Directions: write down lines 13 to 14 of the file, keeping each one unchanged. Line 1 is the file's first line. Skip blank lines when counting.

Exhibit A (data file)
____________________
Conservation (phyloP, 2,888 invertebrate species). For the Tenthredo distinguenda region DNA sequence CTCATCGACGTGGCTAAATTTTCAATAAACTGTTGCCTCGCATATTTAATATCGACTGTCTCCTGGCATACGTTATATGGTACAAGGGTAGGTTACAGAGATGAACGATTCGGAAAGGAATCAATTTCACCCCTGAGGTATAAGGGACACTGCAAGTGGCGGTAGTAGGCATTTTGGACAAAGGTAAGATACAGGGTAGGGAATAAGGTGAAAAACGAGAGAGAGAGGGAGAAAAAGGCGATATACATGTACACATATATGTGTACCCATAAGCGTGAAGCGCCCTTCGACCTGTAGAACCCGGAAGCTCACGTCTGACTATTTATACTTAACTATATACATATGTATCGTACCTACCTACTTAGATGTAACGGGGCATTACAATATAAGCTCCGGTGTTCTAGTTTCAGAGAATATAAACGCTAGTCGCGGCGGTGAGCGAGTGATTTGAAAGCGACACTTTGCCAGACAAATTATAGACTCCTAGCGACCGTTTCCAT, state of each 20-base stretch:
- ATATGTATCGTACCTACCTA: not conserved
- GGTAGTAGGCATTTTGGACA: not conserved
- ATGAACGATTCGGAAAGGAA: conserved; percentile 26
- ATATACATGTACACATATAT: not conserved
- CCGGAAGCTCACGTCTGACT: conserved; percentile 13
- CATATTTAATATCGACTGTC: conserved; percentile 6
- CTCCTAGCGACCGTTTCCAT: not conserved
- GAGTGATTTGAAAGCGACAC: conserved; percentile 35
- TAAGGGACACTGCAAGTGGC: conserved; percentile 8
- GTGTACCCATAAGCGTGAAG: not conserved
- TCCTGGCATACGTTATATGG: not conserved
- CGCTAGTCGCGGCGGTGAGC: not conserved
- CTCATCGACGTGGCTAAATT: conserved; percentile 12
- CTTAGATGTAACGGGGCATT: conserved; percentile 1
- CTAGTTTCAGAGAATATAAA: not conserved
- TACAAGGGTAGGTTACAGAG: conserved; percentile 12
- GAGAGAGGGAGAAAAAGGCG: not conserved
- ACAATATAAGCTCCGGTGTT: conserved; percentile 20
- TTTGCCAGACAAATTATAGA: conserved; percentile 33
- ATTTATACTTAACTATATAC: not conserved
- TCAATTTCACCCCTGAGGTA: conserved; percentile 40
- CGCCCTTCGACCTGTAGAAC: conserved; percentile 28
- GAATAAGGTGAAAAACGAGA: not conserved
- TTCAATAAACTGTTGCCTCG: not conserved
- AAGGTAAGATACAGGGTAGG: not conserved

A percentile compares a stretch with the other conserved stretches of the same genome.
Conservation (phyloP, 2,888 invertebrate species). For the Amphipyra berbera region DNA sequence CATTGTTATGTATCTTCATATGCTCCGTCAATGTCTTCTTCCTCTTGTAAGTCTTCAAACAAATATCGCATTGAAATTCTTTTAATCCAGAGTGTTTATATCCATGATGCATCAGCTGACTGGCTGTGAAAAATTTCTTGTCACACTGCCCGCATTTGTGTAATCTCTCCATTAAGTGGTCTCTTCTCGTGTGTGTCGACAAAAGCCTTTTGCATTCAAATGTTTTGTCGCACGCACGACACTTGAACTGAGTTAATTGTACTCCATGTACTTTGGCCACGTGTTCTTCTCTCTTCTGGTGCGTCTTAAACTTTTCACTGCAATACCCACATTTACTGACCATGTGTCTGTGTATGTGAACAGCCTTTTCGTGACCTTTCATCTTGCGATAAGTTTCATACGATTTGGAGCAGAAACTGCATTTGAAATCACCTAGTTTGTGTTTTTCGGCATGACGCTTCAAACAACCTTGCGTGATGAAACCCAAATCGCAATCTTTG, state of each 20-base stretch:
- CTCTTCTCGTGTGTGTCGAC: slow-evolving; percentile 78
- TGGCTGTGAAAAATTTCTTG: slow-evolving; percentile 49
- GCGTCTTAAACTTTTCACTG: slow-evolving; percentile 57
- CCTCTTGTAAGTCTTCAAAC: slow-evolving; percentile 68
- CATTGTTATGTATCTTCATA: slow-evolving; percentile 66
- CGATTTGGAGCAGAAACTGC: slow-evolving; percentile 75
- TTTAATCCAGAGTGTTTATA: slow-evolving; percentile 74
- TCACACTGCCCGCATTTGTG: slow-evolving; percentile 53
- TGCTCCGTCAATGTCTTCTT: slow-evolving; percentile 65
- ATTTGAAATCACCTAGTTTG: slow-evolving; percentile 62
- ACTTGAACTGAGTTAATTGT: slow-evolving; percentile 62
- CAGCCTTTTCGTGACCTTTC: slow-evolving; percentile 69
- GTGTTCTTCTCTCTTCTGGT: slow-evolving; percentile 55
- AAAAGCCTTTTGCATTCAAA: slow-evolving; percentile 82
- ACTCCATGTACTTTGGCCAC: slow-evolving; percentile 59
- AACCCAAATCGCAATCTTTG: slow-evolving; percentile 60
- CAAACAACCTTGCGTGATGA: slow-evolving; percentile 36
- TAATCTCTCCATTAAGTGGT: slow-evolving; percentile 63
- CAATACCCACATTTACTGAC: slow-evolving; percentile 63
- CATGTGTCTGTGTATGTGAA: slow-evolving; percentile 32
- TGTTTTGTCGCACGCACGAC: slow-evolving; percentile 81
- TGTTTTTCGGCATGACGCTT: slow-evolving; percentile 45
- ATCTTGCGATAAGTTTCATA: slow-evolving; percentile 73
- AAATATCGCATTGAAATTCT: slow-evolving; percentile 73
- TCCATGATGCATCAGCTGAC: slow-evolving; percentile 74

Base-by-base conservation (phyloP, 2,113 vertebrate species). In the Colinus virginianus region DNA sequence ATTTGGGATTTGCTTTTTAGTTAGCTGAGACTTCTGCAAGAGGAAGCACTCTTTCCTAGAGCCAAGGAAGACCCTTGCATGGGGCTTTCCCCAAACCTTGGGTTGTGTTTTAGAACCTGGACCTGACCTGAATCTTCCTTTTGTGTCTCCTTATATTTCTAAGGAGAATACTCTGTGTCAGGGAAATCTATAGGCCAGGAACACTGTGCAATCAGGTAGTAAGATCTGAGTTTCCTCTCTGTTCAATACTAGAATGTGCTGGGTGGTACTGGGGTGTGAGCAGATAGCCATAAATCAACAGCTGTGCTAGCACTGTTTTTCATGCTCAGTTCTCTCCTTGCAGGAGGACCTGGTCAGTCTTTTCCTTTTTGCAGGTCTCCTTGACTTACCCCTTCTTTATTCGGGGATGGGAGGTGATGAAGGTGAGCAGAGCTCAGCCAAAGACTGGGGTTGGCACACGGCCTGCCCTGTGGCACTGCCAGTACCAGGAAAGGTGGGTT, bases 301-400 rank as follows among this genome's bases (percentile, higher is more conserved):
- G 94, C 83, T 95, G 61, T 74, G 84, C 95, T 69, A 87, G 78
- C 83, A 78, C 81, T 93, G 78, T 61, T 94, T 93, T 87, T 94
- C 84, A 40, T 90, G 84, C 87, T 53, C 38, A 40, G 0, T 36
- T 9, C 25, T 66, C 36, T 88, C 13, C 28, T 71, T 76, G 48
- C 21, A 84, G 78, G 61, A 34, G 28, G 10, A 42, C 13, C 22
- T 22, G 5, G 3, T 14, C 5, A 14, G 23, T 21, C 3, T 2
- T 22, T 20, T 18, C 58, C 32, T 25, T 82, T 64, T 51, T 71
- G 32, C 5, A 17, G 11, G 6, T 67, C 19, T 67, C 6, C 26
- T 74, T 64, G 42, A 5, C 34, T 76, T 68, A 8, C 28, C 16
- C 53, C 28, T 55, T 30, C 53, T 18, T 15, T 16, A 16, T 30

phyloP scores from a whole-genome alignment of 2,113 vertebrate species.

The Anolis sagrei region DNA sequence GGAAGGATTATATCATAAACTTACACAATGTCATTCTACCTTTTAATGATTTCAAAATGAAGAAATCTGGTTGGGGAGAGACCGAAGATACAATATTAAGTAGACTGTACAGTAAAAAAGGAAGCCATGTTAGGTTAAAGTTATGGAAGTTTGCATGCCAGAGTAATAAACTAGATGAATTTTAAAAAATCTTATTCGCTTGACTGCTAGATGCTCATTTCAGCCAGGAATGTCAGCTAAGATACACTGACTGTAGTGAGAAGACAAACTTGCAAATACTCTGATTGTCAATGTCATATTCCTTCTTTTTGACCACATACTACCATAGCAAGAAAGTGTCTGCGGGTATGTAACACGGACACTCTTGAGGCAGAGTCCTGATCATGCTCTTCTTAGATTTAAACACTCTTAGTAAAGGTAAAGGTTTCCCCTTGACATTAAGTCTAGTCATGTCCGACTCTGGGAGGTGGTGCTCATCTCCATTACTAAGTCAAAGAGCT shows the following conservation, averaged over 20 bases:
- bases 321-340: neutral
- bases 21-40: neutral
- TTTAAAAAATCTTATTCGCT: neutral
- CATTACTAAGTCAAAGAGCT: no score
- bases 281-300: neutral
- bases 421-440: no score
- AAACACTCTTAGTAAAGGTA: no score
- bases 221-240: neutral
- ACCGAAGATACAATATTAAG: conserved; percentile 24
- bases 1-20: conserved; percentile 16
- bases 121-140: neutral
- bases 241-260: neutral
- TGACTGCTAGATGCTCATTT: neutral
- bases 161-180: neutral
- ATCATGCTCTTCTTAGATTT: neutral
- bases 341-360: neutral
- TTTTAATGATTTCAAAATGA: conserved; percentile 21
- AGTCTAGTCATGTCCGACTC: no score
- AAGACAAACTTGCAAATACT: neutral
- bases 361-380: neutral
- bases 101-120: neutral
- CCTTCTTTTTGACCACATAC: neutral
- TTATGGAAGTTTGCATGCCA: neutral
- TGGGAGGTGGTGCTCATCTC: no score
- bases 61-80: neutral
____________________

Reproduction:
- CGCTAGTCGCGGCGGTGAGC: not conserved
- CTCATCGACGTGGCTAAATT: conserved; percentile 12